It’s easy to feel overwhelmed with tasks, overloaded with activities, and over-booked with responsibilities. Many business owners and managers report feeling that they never get caught up, that there never seems to be enough time in which to accomplish all that needs to be done.
Let’s first look at the causes of overwhelm, and then move on to some solutions.
Overwhelm is a psychological and emotional state created when one experiences a lack of time or resources to accomplish necessary tasks. Sometimes the limitations are external (not enough time, money or team support), while other times they are internal (attitudes such as fear or perfectionism).
Whatever the reason, overwhelm can be avoided by managing your time and your mindset. Here are some useful suggestions to employ when the pressure is on or the obstacles are many:
Establish and stick to your values. Know what is important to you, what takes priority in your business, and act from a place of commitment to those values.
Set personal boundaries and be ready to defend them. This means, when a colleague or co-worker presents you with an additional task or request or deadline, you may need to say a firm “No” or “Not now.”
Make it a practice to under-promise and over-deliver. When you agree to undertake a task or project, make sure you factor in realistic time frames that allow you room to breathe. In the end, you’ll be happier and more relaxed and the quality of your work will reflect a more balanced perspective.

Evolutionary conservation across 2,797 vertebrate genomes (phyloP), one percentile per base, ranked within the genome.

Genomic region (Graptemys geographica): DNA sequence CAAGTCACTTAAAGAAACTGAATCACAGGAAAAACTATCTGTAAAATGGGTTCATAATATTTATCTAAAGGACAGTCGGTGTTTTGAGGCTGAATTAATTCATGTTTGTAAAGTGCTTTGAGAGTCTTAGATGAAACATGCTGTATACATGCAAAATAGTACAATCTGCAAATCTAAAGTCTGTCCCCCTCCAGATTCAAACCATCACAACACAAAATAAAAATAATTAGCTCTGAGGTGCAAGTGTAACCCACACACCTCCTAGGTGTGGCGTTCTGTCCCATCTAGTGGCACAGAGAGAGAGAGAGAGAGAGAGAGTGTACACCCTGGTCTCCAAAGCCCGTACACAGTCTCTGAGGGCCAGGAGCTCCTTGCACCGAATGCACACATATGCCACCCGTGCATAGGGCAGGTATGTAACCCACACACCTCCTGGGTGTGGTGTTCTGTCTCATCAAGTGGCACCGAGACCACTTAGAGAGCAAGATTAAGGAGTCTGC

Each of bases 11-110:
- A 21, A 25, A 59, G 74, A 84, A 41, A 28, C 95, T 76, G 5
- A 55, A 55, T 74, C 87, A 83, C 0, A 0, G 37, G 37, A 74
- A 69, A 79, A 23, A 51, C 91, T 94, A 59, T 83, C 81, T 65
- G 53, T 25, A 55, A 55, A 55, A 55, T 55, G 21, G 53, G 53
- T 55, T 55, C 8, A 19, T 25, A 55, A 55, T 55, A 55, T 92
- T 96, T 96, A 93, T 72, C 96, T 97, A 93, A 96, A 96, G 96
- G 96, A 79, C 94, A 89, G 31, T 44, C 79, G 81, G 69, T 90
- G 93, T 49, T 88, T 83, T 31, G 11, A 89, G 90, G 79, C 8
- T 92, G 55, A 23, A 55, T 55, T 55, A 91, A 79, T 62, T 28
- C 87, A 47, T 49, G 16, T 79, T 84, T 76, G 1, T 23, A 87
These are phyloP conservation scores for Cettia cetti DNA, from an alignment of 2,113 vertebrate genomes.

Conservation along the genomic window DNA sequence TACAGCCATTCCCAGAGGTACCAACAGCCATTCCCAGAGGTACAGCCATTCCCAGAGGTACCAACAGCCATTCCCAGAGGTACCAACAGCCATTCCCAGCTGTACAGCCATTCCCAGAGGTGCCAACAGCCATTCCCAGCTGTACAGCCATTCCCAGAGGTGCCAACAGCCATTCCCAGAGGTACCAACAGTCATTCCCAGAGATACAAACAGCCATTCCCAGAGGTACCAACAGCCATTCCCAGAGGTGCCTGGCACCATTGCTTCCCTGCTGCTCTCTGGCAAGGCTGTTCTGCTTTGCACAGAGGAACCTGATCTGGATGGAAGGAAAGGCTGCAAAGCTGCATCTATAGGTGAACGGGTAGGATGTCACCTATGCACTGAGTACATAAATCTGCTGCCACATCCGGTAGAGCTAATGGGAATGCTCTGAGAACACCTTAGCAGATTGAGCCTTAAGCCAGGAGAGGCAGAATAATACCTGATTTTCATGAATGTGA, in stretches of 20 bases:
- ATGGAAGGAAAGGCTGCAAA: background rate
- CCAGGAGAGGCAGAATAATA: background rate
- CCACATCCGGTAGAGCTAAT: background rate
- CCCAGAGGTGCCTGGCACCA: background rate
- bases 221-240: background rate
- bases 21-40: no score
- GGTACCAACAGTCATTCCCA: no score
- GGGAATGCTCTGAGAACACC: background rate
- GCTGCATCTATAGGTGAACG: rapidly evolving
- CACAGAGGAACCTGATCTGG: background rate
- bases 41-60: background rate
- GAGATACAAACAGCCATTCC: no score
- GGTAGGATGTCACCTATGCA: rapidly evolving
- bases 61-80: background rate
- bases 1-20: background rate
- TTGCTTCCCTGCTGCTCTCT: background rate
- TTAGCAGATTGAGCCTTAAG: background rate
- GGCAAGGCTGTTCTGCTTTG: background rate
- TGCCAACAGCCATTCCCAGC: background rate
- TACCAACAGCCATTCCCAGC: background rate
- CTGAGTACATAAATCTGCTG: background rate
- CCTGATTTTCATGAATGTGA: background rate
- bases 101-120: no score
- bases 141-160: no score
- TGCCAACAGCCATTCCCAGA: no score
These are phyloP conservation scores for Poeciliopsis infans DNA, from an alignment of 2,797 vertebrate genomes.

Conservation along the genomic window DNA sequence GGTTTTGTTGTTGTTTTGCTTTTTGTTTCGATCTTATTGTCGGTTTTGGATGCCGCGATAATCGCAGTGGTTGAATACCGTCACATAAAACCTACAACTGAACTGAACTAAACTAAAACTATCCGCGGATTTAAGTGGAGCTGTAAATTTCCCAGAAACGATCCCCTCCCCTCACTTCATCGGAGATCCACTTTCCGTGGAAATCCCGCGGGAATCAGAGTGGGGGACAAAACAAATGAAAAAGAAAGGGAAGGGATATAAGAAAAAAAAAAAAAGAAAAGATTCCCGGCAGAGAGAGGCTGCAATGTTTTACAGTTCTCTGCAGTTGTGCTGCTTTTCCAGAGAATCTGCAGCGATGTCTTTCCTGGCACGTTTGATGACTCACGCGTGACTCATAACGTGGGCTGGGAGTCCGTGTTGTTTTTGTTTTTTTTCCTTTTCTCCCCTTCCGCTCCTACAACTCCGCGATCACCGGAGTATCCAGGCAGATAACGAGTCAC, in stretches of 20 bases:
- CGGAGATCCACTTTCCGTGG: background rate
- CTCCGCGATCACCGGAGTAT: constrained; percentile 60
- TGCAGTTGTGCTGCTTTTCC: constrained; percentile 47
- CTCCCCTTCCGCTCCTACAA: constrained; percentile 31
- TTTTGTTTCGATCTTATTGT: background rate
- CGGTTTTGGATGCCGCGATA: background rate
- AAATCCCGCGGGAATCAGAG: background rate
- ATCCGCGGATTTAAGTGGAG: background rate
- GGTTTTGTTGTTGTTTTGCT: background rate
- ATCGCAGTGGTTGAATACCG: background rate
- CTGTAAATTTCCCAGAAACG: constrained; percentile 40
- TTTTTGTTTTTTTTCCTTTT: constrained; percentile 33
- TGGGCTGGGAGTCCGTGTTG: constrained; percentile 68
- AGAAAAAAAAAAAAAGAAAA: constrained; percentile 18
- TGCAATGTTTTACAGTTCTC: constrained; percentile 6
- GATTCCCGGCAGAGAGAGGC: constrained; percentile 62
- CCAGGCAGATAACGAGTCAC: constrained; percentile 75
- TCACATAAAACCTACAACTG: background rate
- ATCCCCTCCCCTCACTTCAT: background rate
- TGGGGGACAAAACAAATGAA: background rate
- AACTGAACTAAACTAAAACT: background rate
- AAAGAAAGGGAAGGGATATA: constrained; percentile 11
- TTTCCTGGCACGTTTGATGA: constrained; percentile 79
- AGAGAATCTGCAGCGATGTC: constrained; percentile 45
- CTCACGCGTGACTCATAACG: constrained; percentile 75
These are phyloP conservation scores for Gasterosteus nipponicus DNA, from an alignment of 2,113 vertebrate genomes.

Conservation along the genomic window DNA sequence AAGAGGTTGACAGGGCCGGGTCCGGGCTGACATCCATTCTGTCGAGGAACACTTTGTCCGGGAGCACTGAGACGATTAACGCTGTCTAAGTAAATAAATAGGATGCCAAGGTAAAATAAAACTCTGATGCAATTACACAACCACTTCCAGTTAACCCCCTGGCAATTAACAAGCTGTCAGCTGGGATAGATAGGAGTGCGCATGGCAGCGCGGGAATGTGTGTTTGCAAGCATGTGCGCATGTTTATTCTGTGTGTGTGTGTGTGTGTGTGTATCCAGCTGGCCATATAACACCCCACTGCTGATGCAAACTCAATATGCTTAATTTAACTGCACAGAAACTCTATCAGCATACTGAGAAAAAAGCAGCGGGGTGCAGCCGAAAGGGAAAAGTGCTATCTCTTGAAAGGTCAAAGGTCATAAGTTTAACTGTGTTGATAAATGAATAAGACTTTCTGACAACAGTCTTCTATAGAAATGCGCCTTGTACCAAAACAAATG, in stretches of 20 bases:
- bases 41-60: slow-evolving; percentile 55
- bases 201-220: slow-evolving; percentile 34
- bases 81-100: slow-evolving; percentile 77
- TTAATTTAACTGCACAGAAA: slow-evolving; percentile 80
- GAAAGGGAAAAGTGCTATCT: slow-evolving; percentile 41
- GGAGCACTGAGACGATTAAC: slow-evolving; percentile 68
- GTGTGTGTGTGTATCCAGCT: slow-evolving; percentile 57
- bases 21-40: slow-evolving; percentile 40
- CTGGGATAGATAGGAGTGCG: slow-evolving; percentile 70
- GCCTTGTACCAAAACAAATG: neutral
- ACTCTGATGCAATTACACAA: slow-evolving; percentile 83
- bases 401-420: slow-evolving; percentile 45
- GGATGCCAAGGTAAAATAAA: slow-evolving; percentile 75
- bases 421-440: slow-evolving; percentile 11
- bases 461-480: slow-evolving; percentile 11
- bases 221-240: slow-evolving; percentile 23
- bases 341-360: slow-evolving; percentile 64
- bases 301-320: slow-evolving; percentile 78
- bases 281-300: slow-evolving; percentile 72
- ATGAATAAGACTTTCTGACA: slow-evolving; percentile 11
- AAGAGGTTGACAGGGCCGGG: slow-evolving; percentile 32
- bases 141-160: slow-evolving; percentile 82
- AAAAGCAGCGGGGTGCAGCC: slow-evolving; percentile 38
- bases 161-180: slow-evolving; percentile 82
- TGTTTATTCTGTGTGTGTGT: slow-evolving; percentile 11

Prioritize tasks. Make it a habit of first completing any tasks that eliminate the need for secondary tasks. This requires that you are clear about which tasks are most essential and which can be delegated or postponed.
Delegate tasks. As much as one might feel indispensible, in most cases we are not. Identify others in your team or organization that possess the skills and attitudes to take on the tasks you are unable or unwilling to accomplish. Once you have identified these people, trust them. Delegate tasks to these trusted team members, and get out of the way.
Manage your calendar. In most cases, a well-managed calendar provides the solution to chronic overwhelm. Schedule adequate time to accomplish priority tasks and projects, and stick to it.
Give yourself (and others) a break. Taking regular vacations away from your office or workspace has been shown to positively impact workplace stress. Taking breaks benefits you, as well as the people with whom you work and interact. The same goes for every member of your team or work group.
Being fully engaged and committed to work-related activities is healthy, when balanced against your full commitment to self-care and renewal.
Your partner in the process,
Sherry B Jordan